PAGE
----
DIY... Let’s DIO!
The friendly neighbourhood cobbler, tailor, knife-sharpener, plumber, electrician and all other valuable roadside service providers are an endangered lot. We the conspicuous consumers are least concerned. When a household item needs to be fixed, we ought to give more than a fair chance to all these sustainable livelihoods – and ourselves – and avoid creating additional trash, a practice in which we have become amazing pros.
The mixer-grinder jar’s lid comes with a smaller removable top, which is used to add water while grinding. When we went looking for the small part to replace a broken one, we found that we had to buy the whole lid. I’m glad we decided against buying the entire lid, because back home, we found two things that could do the job. One was the lid of an empty bottle of Eno, and the other a similar lid of a small asafoetida box. So now i have an endless supply of these lids, enough to start a small-parts business, and can compete with the original parts supplier.
Our son’s watch has a well-loved and well-worn Velcro strap. Fair wear and tear took the zing off the Velcro, and out we went, looking for a spare strap. None of the showy, brightly lit welcoming, air-conditioned showrooms had one to spare. Back home, my husband gave the strap a good wash, removed the old Velcro, and went down to the tailor at the gate. That hard-working gentleman securely stitched on to the strap a new piece of black Velcro, and the watch is as good as new. It cost us a whopping Rs 20 for the spare part and the labour.
The bathroom mirror disintegrated and fell off the wall mounting in parts. The flat piece of mirror first came undone from the wooden base, and gently settled on top of the wash basin. The glass strips on three sides then detached one after another, and rested directly below. Instead of having to stare at the wooden base where my reflection ought to have been, off came this wooden base, awaiting disposal. We put off the errand of buying a new mirror to the weekend. For a week my husband managed to shave either from memory, or from habit, or both. Then I decided that the bottle of synthetic resin adhesive must help, and all the parts of the mirror submitted meekly to my commands as they allowed themselves to be fixed on to the base again and then be pressurised to stay on, overnight. Since the next morning, the mirror was back on the wall, ready and waiting to take on the worst of Snow White’s rivals. And yes, I might launch a mirror-fixing service too.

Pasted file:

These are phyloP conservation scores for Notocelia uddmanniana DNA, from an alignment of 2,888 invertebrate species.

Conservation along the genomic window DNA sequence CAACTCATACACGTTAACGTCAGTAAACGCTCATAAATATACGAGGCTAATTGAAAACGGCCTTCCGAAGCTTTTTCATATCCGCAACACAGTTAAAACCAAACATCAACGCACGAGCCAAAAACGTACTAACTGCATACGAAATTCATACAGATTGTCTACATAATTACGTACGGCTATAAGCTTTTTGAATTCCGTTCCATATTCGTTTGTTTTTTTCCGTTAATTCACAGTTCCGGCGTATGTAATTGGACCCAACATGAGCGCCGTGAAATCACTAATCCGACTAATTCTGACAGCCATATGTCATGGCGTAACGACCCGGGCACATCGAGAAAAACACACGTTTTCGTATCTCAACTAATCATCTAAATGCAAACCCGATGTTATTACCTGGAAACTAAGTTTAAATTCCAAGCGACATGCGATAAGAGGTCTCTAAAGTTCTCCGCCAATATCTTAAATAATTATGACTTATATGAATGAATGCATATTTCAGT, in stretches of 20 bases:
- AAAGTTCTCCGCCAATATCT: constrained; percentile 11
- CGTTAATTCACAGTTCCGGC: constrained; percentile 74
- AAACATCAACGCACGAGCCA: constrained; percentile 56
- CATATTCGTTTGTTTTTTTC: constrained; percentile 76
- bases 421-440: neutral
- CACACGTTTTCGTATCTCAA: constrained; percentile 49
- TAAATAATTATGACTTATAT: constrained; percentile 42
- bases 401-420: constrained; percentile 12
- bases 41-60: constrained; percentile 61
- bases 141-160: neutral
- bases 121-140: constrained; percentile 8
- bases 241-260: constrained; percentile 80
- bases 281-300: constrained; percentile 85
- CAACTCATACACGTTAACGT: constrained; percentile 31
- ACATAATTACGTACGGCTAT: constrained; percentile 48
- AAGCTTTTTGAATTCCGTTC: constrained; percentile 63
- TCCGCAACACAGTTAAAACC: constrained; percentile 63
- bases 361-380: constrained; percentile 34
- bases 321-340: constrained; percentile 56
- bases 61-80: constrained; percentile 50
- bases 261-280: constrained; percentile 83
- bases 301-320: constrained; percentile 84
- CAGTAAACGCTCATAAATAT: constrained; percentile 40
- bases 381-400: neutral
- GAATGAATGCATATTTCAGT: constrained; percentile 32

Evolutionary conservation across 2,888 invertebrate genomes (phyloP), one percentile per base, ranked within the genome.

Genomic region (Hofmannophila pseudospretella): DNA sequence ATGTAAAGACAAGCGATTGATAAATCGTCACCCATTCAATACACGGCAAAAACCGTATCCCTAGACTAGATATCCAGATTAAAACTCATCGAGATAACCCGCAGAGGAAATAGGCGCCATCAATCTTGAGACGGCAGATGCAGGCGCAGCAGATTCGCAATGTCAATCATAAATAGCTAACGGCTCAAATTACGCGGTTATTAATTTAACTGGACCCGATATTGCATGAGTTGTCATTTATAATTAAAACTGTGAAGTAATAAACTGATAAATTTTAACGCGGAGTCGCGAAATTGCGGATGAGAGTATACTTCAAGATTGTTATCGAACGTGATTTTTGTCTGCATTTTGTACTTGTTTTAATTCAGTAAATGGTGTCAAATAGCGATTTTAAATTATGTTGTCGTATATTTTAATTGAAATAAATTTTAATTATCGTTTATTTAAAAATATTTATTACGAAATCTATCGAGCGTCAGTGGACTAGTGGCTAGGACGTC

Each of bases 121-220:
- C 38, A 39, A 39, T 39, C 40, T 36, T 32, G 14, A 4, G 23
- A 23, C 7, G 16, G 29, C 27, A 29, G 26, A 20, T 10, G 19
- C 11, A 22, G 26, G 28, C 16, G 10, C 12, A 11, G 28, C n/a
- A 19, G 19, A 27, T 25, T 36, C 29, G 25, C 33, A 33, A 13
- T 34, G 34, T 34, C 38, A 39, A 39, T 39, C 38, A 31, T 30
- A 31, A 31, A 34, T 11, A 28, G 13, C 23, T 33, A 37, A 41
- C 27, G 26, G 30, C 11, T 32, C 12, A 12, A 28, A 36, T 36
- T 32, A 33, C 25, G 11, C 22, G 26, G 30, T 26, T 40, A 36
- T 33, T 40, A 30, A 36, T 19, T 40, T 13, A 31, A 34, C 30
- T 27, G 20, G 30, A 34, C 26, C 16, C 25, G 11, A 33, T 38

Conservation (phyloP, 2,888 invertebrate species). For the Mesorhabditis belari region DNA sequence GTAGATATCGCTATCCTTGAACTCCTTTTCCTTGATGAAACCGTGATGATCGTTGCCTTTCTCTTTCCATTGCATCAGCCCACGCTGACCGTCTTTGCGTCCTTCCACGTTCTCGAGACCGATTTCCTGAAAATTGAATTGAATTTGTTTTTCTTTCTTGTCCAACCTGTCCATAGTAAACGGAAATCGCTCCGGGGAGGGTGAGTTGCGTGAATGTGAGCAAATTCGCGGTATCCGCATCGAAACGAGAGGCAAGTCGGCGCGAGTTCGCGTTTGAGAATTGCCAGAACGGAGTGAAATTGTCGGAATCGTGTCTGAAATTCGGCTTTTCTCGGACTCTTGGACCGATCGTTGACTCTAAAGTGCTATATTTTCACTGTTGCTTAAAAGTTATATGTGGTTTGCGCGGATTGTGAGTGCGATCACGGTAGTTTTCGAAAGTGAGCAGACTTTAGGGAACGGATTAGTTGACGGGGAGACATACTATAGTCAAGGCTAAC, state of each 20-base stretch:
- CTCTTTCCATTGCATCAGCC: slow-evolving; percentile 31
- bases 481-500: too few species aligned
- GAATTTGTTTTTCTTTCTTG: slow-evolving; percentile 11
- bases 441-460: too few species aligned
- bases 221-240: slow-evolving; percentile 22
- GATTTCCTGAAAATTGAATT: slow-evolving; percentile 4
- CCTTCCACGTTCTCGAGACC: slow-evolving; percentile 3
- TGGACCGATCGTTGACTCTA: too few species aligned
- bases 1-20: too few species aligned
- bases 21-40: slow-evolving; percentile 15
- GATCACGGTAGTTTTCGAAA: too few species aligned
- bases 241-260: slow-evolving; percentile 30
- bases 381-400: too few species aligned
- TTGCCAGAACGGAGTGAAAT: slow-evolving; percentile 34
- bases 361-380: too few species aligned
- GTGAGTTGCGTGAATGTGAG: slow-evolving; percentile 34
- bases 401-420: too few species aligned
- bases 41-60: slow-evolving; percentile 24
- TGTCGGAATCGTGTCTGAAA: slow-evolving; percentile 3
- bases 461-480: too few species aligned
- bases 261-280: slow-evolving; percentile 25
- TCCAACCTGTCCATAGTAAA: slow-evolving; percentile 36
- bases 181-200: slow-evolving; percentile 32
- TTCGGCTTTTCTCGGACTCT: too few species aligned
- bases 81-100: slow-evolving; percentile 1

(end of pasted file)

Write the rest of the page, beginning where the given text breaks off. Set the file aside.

The tubelight fixture looked old. The tube too. Bracing ourselves for additional expenditure in buying a new set and getting it fixed by the electrician, we found out that end fittings costing Rs 20 a pair would suffice. We bought the end fittings, and then it was an endless wait for the electrician to turn up. Several days later, an investigation revealed that fixing those end fittings amounted to child’s play, and so we DIO – did it ourselves. Then we dutifully thanked the electrician silently – it was because he didn’t turn up that we had the chance to learn and DIO.
Next time you are tempted to throw away and buy new, pause. Tell yourself that there has to be a better way than the use and throw path. Yes, you can let the friendly (sometimes pricey) neighbourhood service providers earn an honest job’s wage, but certainly try to DIY; it’s not rocket science.
Remember the popular tagline of a fast-acting glue? Well, when we DIO, we can even fix broken hearts.